Finding meaning from fMRI research

Scientists and philosophers have discussed the assumptions and premises in fMRI research as they relate to features of the mind. fMRI tends to rely on localizing functions to various parts of the brain, such as the motor cortex being responsible for controlling muscle groups. Psychologists Stephen Hanson and Russell Poldrack and philosopher Martin Bunzl argued brain processing acts holistically with many parts of the brain acting in tandem with one another for cognitive tasks in their paper “An Exchange about Localization of Function.” They put forward the thought experiment of a radio repair man taking a tube from a radio that causes the radio to whistle with the repair man concluding that he ripped out the anti-whistling tube. The man confuses the function of the effect the same way neuroscientists in brain lesion and neuroimaging experiments.

Scientists and philosophers have discussed the assumptions and premises in fMRI research as they relate to features of the mind. fMRI tends to rely on localizing functions to various parts of the brain, such as the motor cortex being responsible for controlling muscle groups. Psychologists Stephen Hanson and Russell Poldrack and philosopher Martin Bunzl argued brain processing acts holistically with many parts of the brain acting in tandem with one another for cognitive tasks in their paper “An Exchange about Localization of Function.” They put forward the thought experiment of a radio repair man taking a tube from a radio that causes the radio to whistle with the repair man concluding that he ripped out the anti-whistling tube. The man confuses the function of the effect the same way neuroscientists in brain lesion and neuroimaging experiments.

Cognitive scientists who use the brain activity activation to validate cognitive theories also fall victim to many instances of circular reasoning. In some situations they believe that a region in the brain causes an effect on the body and these effects an the body cause regions of the brain to activate.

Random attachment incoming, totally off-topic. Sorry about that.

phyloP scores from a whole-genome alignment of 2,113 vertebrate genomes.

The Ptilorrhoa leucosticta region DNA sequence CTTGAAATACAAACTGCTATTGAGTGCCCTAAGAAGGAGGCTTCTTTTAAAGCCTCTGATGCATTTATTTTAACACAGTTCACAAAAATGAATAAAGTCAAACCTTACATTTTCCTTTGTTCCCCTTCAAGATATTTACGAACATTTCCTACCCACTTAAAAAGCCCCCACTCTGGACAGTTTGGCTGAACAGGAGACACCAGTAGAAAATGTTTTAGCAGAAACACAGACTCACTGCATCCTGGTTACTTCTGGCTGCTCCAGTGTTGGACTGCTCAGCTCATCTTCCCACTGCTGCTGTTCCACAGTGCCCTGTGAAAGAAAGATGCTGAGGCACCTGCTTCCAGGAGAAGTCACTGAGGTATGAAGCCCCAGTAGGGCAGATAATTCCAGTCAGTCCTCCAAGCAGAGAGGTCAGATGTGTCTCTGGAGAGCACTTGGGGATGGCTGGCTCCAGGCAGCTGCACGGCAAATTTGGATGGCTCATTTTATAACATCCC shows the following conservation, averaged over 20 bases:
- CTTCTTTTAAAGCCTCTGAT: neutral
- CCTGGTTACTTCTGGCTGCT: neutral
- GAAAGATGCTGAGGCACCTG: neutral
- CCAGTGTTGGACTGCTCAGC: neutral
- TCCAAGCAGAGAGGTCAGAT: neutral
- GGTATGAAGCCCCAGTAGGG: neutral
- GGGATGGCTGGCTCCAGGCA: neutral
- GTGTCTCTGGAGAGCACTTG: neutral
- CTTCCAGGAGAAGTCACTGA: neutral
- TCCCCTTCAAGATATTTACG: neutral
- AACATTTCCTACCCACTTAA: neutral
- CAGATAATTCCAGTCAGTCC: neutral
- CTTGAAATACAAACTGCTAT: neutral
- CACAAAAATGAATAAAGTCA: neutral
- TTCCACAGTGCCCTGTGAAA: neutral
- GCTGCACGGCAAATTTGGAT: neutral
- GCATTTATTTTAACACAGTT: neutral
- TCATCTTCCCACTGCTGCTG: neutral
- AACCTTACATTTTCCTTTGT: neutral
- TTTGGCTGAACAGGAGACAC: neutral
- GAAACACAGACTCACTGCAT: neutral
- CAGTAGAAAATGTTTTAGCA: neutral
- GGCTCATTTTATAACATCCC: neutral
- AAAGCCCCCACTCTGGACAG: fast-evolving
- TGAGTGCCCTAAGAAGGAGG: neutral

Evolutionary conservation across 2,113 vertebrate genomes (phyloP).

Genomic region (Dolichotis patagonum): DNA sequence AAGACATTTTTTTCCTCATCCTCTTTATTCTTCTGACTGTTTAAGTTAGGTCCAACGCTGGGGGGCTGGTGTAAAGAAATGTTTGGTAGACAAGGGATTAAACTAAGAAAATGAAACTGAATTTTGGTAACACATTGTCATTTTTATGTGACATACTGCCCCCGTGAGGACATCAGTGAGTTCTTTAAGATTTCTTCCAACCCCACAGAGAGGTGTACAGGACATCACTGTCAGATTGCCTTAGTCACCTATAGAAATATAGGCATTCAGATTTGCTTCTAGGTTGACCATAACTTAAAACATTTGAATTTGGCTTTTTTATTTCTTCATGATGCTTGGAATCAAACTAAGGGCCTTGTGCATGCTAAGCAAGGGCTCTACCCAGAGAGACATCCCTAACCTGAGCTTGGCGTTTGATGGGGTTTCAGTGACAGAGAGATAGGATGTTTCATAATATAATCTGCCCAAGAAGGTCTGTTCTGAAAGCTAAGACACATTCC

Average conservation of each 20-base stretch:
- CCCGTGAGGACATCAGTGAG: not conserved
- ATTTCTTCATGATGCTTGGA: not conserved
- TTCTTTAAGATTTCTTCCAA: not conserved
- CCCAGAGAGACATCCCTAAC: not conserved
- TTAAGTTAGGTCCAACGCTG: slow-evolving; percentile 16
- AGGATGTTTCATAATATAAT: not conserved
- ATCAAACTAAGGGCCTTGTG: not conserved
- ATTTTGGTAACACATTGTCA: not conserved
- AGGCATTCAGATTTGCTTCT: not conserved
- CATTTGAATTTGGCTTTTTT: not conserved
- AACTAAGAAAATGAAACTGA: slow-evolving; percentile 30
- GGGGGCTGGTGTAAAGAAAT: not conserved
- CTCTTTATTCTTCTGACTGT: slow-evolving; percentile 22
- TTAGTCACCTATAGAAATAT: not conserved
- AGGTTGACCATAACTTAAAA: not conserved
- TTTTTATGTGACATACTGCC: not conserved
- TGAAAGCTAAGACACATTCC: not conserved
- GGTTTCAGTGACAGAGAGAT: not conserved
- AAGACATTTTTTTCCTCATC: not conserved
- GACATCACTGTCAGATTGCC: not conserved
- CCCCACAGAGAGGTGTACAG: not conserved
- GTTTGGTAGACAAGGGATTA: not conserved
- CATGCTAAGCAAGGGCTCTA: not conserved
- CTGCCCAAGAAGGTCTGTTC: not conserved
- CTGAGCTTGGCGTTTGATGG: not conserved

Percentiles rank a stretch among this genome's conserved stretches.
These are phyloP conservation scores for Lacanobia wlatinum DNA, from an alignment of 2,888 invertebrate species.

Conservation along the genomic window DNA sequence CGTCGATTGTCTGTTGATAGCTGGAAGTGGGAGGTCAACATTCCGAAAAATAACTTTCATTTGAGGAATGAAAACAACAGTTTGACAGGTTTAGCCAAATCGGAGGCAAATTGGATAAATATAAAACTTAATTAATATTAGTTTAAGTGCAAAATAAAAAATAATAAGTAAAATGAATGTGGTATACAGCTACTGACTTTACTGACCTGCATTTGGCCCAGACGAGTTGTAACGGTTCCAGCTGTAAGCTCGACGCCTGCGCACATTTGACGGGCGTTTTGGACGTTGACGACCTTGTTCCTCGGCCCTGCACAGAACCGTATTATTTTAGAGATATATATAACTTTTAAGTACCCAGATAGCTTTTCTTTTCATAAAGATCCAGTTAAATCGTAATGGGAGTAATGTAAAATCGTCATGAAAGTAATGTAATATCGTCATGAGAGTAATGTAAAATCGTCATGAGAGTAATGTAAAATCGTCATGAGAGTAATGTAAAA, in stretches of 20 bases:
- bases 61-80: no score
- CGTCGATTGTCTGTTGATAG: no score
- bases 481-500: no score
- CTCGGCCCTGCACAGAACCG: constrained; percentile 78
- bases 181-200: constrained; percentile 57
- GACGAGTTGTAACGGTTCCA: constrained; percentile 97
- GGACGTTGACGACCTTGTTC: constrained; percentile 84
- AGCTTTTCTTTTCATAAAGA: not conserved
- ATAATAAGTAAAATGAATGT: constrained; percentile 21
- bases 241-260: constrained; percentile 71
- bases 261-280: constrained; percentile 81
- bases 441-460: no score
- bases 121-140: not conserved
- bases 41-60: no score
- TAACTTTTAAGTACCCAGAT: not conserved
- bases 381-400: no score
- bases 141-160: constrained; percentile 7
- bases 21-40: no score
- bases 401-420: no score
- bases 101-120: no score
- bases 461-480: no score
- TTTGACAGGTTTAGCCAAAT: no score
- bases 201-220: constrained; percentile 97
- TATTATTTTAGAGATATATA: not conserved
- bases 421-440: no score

We may further press fMRI researchers for their use of reverse inference of using the instances when brain regions activate to infer a cognitive process when the inference depends on the likelihood of the pattern a task employs a given cognitive process and the likelihood of the pattern of activation for the process. Neuropsychologist Max Coltheart raised the issue that neuroimaging has not been used in accordance with psychological theory. Philosopher-cognitive scientist Adina Roskies argued this it’s impossible for brain imaging to be consistent with all psychological theories.

Some neuroimaging techniques rely on using a single cognitive process inserted into another set of cognitive processes without affecting the rest.

Philosopher-neuroscientist Joshua Greene has performed research using fMRI to study ethics. Taking philosophy back to its empirical roots, Greene embraces the trolley problem to test how people respond to various scenarios and decisions involving the problem. In the problem, a runaway trolley speeds down railroad tracks as it approaches five people tied to the tracks in front of it. You may pull a lever to switch the trolley to another path that would only kill one person. In an alternate experiment, you may push a man off a bridge in such a way he would stop the trolley from killing the five people.

The research has shown the majority of people believe it’s moral to pull the lever but not push the large man. Greene’s fMRI research has shown that, when people think through both dilemmas, they take a rational, utilitarian approach. This is rooted in the brain’s dorsolateral prefrontal cortex. Pushing a man off the bridge also involves a neural system with emotional responses in the way it produces a strong negative response.